In the present study, transections of the midbrain at the level of the midoptic tectum eliminated episodic breathing by slowing breathing dramatically to a pattern of large, widely spaced single breaths. It would appear that this transection removed a site(s) providing a tonic excitatory drive to breathing frequency, since both the number of breaths per episodes and the overall breathing frequency were significantly reduced after the transection. However, regarding the burst pattern, transection at the level of the midoptic tectum led to slower (increased burst duration) and larger breaths (delayed inspiratory off switch). In all cases, increasing lung volume restored the episodic breathing pattern, decreased burst duration, and integrated activity and increased fictive breathing frequency overall. This effect could be eliminated by vagotomy (data not shown).
When the transection was made at the caudal border of the midbrain (the border between the optic lobes and the medulla), once again the breathing pattern was converted to a continuous one; however, this time there was no change in the total level of ventilation, and neither changes in the level of CO2 in the ventilation gas nor changes in lung volume could restore the episodic breathing pattern. These data are consistent with the suggestion that there is a site (or sites) within the caudal midbrain that is responsible for clustering the breaths into episodes. The data also suggest that caudal midbrain transection disrupts the normal integration of pulmonary stretch receptor information in the medulla or that vagal inputs alter breathing pattern via projections to a site or sites within the caudal midbrain.
The midoptic tectum transection had effects that were different from those for caudal optic tectum transection. The differences indicate that that, under resting conditions, the net effect of inputs from sites within the rostral half of the midbrain is to increase the breathing frequency through a projection to the medullary rhythm generator, whereas inputs from sites within the caudal half of the midbrain have no net effect on fictive breathing frequency per se but appear to act on the medullary central rhythm generator to produce episodic breathing. Given that lung inflation was capable of reversing all effects caused by midoptic tectum transection but not caudal midbrain transection, this suggests that pulmonary stretch receptor input can act to replace the excitatory drive arising from the rostral midbrain.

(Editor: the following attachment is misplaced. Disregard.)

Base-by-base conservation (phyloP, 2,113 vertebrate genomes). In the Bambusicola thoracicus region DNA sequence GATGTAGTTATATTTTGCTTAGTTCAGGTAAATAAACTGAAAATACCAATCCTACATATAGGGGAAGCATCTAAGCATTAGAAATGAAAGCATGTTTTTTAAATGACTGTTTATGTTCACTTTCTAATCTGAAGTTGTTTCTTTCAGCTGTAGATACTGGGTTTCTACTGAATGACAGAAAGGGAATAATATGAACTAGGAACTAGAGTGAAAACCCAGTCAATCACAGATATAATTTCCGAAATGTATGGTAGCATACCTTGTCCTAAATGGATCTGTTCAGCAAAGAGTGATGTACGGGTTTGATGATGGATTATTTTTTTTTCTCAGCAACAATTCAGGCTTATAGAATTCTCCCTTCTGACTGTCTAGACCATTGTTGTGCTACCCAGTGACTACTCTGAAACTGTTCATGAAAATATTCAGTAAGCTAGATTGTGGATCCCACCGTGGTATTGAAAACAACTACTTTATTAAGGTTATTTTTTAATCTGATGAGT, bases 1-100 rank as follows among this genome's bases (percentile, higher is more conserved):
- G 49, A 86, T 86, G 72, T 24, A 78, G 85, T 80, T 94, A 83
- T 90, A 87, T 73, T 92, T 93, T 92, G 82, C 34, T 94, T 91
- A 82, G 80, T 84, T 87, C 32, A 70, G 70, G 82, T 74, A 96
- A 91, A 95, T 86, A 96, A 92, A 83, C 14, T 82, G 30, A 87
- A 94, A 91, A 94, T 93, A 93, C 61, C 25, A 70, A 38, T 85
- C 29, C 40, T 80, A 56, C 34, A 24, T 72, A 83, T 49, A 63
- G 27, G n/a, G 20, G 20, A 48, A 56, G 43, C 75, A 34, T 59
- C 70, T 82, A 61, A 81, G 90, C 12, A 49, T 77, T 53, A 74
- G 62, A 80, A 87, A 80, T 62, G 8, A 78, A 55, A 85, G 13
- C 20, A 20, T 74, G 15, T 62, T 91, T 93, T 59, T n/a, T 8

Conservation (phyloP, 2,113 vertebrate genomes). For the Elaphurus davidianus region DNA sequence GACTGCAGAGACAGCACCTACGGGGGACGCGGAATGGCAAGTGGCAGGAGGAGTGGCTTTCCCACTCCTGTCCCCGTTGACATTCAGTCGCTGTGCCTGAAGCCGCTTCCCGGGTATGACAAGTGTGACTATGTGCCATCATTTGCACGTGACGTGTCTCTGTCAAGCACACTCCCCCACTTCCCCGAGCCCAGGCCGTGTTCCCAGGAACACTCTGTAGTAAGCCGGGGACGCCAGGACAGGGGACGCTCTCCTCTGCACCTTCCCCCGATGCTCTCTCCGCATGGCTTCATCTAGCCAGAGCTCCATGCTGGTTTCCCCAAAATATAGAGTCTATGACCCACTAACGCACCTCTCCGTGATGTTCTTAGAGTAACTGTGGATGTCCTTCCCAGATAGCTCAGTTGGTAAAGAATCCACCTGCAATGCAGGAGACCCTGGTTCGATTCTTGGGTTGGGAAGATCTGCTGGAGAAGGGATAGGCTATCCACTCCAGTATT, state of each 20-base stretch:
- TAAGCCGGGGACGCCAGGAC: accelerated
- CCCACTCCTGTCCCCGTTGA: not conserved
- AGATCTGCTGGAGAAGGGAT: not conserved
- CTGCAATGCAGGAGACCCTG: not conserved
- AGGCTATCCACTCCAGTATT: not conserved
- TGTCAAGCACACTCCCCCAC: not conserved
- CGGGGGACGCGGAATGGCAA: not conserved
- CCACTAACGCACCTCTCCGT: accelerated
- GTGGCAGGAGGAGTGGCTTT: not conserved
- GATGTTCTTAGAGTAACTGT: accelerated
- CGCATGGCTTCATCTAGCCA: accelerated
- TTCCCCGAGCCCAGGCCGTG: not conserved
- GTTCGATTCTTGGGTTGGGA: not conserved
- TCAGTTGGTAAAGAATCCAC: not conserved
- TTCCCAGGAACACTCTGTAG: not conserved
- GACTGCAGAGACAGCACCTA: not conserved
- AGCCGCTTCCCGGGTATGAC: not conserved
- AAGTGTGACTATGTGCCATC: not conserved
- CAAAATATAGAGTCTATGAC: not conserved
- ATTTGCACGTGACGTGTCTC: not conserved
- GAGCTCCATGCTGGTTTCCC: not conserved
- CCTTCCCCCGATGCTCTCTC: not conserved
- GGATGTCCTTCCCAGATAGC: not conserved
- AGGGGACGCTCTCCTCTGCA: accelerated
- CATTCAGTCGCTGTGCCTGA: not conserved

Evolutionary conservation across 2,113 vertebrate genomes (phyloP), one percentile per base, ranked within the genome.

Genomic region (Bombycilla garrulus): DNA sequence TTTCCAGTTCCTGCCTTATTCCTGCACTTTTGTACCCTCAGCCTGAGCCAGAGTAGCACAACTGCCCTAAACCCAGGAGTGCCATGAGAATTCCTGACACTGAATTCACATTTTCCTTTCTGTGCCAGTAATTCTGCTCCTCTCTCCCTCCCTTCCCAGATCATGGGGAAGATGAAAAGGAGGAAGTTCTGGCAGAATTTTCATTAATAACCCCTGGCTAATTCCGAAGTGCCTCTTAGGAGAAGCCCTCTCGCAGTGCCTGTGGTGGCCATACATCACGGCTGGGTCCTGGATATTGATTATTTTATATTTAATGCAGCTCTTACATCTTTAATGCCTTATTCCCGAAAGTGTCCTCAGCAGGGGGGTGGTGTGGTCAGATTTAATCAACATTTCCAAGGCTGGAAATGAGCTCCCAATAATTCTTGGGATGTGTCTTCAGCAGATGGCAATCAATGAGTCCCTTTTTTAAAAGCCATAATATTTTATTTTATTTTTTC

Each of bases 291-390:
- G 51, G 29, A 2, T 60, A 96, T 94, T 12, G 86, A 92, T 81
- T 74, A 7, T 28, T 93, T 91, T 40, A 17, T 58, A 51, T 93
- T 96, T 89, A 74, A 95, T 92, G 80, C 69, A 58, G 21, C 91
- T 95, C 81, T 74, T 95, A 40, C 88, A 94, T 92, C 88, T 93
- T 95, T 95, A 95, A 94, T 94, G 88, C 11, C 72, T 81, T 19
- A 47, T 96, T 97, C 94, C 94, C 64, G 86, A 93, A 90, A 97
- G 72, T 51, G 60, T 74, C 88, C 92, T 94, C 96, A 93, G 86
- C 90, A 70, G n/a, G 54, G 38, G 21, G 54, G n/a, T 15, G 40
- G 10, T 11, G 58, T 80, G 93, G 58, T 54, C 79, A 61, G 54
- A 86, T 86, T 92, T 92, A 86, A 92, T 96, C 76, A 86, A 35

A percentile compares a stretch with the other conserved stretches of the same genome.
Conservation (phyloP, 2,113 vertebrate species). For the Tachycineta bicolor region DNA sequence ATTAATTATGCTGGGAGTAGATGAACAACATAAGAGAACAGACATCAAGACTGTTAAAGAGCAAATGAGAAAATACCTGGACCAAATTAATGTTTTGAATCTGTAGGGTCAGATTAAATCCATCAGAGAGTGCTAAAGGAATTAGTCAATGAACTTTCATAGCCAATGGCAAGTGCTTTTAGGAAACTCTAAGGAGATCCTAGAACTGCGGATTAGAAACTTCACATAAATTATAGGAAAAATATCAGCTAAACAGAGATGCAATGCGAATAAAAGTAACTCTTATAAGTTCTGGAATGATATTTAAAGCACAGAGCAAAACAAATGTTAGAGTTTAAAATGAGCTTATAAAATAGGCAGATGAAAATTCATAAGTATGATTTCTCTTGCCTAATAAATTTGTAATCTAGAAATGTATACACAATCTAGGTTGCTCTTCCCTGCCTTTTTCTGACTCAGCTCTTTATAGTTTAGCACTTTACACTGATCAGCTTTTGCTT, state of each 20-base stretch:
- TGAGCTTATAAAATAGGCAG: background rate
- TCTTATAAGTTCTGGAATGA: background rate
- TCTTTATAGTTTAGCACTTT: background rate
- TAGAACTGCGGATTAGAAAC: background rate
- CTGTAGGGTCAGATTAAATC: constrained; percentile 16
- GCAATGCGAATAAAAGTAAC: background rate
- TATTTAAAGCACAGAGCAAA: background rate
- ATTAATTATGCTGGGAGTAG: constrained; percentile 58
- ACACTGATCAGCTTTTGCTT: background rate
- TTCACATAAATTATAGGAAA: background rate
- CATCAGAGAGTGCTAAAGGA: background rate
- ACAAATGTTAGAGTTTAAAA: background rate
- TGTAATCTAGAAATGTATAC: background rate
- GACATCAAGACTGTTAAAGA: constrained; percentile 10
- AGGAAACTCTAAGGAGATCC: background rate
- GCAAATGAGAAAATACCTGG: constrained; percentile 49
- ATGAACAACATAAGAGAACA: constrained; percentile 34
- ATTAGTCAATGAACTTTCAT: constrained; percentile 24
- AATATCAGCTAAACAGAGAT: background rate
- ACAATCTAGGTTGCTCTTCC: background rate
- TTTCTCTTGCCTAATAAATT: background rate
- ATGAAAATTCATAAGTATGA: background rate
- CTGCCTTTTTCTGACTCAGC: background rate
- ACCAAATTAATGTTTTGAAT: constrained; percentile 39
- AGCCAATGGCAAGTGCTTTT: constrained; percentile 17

Electrical and Chemical Stimulation in the Midbrain
Electrical stimulation activates both neurons in the region of stimulation and fibers of passage and was used as a preliminary approach to provide the basis for more refined localization. The present study also used excitatory amino acid microinjections to identify whether the excitation of neurons in the midbrain or fibers of passage accounts for the respiratory responses.
In the present study, we did not find any sites where stimulation consistently produced significant changes in the amplitude or duration of the fictive buccal oscillations or lung breaths. All effects were primarily on the frequency of these events. This would suggest that midbrain structures primarily modulate rhythm generation rather than pattern formation.
The midbrain tectum contains the optic tectum and torus semicircularis, which are involved in visual and auditory integration, respectively (19). According to Sánchez-Camacho et al. (27), the main differences between amphibians and others anamniotes concern the presence of extensive pretectospinal projections. These projections are absent in amniotes. In amphibians, they play an important role in visuomotor behavior. Our study suggests that the output from these general areas (tectum and torus semicircularis) may act to decrease the occurrence of lung breaths. This would suggest that certain visual and auditory stimuli may act to produce apnea or breath holding.